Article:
There's an appeal to the sniper's art -- the snick and snap of each hand-pulled bolt, the blue-steel poetry of it. Each cycle of the firing mechanism is as brief and constrained as a haiku, one that says the same thing over and over again: Die. Based on the novel by thriller writer and film critic Stephen Hunter (The Day Before Midnight, Pale Horse Coming), Shooter is an attempt to capture the essence of the sniper -- that most existential yet intimate of murders, where you shoot from a distance, killing one by one. Mark Wahlberg plays Bob Lee Swagger; when we meet Bob Lee, he's with Marine Force Recon, loaned out to shady suit-clad types in the name of some greater good. When Bob Lee's spotter Donnie (Lane Garrison) pulls a picture out of his fiancée out of his spotter's notebook, we sigh -- might as well be a boat called the Live Forever -- but we kind of accept that scenes like this are a necessary preamble in a certain kind of thriller, the overture before the curtain goes up.

Fade to black, and a title card tells us it is 36 months later, and Bob Lee is living in the woods with a tragic past, and an even more tragic ponytail. Men are looking for Bob Lee -- men with work to do. Led by Danny Glover, they explain that intercepted communiqués indicate someone will try to kill the President from a mile out with a single shot during scheduled appearances in our nation's capital, or Baltimore or Philadelphia. Not many people in the world could make that shot -- but Bob Lee could, so they want him to tell them where to look for the would-be assassin. He's an expert. He's a patriot. He's a patsy.

I'm not giving anything away here -- Shooter's big twist is in the trailer -- so the challenge is to make the how and why of the "good man betrayed" plot suspenseful. Shooter is directed by Antoine Fuqua -- who soared with Training Day and bored with King Arthur. Shooter has a down-to-the-bone kind of action filmmaking technique, and it also sneaks in a few sidelong looks at the apparatus of power, articulating a sneaky suspicion that the people in charge are often a bunch of crooks.

The film takes off with a burst of energy, with Bob Lee on the run, pursued and positioned as an enemy of the state. But Bob Lee don't die easy -- "The U.S. Government spent a lot of money teaching me how to stay alive, after they finished teaching me how to kill people ..." -- and he also manages to tell junior G-Man Nick Memphis (Michael Pena of The Shield and World Trade Center) that something is rotten in the state of Pennsylvania -- and possibly the District of Columbia.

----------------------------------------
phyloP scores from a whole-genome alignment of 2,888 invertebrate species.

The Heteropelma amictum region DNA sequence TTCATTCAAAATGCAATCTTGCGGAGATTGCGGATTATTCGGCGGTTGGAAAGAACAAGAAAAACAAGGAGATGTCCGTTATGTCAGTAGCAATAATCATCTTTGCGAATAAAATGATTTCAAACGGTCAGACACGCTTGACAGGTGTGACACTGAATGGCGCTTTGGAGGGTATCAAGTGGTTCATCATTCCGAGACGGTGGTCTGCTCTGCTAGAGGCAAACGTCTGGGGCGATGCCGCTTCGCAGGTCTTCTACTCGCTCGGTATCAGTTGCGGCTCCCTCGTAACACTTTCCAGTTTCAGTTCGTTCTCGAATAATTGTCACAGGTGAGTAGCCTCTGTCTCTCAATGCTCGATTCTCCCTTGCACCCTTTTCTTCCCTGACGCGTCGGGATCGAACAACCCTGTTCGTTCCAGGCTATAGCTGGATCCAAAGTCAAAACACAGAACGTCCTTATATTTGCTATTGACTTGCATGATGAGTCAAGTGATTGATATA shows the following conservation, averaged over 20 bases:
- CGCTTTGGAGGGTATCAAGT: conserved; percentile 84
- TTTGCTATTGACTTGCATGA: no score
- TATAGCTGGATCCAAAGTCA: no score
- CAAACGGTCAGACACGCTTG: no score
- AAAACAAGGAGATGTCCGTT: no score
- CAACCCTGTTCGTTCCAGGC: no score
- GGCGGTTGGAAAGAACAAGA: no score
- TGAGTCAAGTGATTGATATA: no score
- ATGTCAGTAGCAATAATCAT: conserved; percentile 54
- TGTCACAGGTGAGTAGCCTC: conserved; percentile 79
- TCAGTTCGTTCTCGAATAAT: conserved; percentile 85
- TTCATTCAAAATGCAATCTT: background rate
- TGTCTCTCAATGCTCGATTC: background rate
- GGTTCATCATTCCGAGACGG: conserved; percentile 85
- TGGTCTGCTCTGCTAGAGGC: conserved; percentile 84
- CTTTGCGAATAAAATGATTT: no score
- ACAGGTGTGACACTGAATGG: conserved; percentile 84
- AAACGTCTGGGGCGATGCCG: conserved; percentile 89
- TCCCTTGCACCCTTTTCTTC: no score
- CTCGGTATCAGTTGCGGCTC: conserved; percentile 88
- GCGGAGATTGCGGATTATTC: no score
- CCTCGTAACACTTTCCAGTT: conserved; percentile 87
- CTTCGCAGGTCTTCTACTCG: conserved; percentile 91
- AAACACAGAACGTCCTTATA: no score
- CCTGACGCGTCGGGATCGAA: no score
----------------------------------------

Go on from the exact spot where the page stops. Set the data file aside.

Lee comes across as a down-home variation of Matt Damon's Jason Bourne -- a wire-tough guy, dangerous not just because of how he fights, but also because of how he thinks, and what he'll do to survive. Bob Lee enlists the aid of Donnie's fiancé Sarah (Kate Mara); Sarah is played as a 50-50 mix of "Stand by Your Man" American fortitude and inordinately tight and low-cut tops. Pena's Memphis -- reluctant, terrified and more than a bit mad at being shut down and set up by friend and enemy alike who want him to quit talking about crazy conspiracy theories -- is also brought into the game as a willing player on Bob Lee's side.

The fight for the right takes place all across America -- from the buildings of colonial Philadelphia to the fruited plains of Montana, both of which are full of convenient places to shoot people from. At one point, Bob Lee is driving a stolen car to get away, and Fuqua's camera glances at a space of sky between buildings, helicopters wheeling in place like hawks in a hot summer sky, slow and hungry. It's a nice image -- and in Shooter, just as in Training Day, a little power corrupts absolutely.

There's some nice supporting parts in Shooter -- or, at least, appealing actors in small roles. Elias Koteas is the creepy killing-chief of the bad guy's cabal; Ned Beatty plays the politico pulling the strings; Levon Helm is a conspiracy buff with a whisper-dry drawl and the right answers. Fuqua has a great eye for faces --- think back to some of the small-but-lively parts in Training Day -- and he casts some great ones here. He also pulls off making Wahlberg look like an action hero; previous Wahlberg films have turned his coolness into passivity, but here it's manifested as go-to-hell plain talk.

But, much like a round fired against a crosswind, Shooter goes a little off-target the further along it travels. Part of that is the structure of the story itself; Bob Lee's journey is a lot more engaging when he's running away from conspiracy as fast as he can, and loses a certain something when it switches in the final act to him walking towards murder with a hangman's methodical pace. At a certain point, the movie switches from being Three Days of the Condor -- adrenaline-riddled, wounded and hurtling -- and becomes more like a Steven Seagal film, as our hero sets out to kill a raft of supporting actors in an ascending order that roughly correlates to their paycheck.

There's also something a little skeevy about how Fenn spends a lot of the film being frightened or tortured in just her bra. The film also leans pretty heavily on a sort of fashionable cynicism --as so often in mainstream action film, the only thing that can save us from rogue elements of the government is, uh, nice elements of the government. Bob Lee is painted as both Gary Cooper and Clint Eastwood -- a man reluctant to kick ass, but once he starts, whoo boy, watch out. Shooter's a pretty, slick and pretty slick action flick; now and then, it may feel like a steroid-fed MacGyver episode, but when it's moving, it's alive.